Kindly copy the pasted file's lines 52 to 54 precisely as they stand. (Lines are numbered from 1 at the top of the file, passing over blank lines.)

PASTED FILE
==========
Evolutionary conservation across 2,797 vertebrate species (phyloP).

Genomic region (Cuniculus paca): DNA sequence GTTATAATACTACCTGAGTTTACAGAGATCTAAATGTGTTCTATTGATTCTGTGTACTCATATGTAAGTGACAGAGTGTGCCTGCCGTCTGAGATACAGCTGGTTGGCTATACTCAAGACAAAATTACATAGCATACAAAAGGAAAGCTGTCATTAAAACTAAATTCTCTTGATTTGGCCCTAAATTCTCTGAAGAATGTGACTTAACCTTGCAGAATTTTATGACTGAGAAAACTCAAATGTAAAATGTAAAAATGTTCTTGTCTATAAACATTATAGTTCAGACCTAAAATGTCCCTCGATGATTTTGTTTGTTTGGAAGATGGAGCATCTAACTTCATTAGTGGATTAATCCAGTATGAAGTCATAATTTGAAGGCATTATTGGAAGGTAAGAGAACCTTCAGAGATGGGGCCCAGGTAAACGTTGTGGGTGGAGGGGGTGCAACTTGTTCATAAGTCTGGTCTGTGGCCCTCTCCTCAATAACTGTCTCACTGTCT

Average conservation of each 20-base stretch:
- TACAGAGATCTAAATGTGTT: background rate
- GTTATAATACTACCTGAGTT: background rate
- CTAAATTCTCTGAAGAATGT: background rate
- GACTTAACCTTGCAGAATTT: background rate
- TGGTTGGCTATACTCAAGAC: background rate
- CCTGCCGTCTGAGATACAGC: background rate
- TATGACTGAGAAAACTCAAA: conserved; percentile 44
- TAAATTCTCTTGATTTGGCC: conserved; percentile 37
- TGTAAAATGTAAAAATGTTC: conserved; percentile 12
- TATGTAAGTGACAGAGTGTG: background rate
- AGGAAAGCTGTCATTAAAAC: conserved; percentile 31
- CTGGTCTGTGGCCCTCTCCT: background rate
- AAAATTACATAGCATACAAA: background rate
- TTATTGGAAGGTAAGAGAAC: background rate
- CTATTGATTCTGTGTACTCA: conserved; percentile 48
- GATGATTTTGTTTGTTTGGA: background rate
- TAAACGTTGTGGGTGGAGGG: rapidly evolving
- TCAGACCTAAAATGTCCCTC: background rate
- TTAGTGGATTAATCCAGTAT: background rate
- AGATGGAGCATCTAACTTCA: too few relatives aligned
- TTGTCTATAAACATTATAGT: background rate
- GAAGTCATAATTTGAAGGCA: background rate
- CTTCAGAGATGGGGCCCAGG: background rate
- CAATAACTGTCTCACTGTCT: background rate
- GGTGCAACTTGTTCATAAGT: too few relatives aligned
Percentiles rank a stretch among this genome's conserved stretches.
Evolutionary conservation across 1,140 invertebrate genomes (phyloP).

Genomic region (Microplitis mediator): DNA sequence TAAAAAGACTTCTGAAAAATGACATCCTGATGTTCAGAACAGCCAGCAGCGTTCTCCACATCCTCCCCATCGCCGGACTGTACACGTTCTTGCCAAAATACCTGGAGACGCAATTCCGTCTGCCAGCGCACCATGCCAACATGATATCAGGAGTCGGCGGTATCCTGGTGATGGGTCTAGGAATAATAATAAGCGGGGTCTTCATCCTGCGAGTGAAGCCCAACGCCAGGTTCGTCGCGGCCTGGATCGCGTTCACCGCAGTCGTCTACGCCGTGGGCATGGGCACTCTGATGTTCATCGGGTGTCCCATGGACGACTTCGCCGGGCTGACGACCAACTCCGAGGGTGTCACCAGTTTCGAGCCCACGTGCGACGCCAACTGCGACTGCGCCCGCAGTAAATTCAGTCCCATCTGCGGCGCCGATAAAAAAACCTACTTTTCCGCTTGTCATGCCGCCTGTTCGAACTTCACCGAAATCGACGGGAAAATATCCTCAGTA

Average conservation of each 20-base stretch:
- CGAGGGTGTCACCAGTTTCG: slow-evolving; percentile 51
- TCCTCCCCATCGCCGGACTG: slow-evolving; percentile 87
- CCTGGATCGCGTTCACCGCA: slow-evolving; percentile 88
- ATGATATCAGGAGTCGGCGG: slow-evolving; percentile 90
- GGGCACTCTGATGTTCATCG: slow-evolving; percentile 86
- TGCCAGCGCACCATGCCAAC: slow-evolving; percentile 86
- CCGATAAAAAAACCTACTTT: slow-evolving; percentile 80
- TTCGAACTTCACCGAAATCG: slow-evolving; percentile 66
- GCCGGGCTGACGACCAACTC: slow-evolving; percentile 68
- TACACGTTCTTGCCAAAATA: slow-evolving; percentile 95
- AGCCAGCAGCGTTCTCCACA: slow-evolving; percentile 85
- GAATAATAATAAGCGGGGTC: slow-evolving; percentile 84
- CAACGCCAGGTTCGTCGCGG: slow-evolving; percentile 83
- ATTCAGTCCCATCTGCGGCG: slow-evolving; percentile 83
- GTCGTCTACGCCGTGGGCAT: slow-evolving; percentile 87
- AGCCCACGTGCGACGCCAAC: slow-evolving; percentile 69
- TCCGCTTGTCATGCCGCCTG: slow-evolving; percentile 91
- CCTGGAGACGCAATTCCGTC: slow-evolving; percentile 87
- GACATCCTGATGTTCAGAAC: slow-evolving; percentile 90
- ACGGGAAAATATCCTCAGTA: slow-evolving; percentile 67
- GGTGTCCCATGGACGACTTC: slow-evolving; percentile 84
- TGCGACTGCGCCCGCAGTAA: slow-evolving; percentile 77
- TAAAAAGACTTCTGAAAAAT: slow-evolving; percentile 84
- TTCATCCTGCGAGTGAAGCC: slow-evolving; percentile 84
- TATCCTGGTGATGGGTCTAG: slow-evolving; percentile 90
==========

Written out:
- ACGGGAAAATATCCTCAGTA: slow-evolving; percentile 67
- GGTGTCCCATGGACGACTTC: slow-evolving; percentile 84
- TGCGACTGCGCCCGCAGTAA: slow-evolving; percentile 77